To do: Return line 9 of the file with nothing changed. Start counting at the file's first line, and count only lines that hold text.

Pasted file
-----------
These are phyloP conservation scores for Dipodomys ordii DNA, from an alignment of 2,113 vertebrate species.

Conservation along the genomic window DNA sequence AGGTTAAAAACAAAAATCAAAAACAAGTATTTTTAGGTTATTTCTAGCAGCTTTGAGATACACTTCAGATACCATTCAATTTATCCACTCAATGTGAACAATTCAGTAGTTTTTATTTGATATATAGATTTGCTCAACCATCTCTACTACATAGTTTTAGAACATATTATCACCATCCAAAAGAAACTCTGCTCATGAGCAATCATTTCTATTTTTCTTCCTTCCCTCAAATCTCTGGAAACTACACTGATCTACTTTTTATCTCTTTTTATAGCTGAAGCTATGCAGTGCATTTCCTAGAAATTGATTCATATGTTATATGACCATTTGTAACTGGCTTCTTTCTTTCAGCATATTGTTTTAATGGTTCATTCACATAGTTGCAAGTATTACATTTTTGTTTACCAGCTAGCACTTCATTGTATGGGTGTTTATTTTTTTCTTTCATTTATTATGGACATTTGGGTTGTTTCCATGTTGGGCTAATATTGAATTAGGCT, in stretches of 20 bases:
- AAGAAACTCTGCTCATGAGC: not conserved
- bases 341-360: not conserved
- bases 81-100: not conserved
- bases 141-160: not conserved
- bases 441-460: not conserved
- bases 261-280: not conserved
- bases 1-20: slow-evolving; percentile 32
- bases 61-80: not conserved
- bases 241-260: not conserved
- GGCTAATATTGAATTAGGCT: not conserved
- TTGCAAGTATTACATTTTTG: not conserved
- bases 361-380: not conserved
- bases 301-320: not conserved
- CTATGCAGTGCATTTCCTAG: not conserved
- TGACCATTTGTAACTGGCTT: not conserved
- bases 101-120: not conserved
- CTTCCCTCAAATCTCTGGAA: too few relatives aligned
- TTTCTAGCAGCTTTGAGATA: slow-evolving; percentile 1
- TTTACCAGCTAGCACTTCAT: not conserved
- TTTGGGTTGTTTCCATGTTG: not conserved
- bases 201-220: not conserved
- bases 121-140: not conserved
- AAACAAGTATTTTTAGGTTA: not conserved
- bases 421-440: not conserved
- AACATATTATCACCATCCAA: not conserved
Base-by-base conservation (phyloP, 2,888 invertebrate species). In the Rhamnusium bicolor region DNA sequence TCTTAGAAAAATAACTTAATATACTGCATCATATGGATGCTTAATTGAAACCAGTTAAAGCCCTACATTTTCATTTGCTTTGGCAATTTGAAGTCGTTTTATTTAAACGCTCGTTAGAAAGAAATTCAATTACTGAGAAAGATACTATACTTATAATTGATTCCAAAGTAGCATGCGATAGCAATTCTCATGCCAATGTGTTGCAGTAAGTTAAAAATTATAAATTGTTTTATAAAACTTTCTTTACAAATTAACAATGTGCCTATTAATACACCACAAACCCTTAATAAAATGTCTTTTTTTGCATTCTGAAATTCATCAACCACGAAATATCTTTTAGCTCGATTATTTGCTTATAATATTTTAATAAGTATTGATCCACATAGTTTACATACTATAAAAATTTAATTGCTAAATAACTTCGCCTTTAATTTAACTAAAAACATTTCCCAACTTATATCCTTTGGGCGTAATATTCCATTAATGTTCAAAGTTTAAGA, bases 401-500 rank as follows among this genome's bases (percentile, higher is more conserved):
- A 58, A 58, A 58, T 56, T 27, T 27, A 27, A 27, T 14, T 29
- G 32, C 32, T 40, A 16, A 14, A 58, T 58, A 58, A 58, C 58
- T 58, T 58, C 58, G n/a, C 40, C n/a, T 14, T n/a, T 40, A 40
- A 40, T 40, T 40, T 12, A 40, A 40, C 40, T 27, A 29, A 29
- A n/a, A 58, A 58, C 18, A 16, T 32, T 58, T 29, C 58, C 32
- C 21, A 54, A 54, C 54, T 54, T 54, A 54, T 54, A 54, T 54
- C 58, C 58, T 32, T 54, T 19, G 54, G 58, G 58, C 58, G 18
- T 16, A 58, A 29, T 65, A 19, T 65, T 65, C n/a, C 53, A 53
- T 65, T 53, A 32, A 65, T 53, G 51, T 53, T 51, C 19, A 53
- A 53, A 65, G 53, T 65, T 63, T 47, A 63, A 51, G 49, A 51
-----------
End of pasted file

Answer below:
- bases 1-20: slow-evolving; percentile 32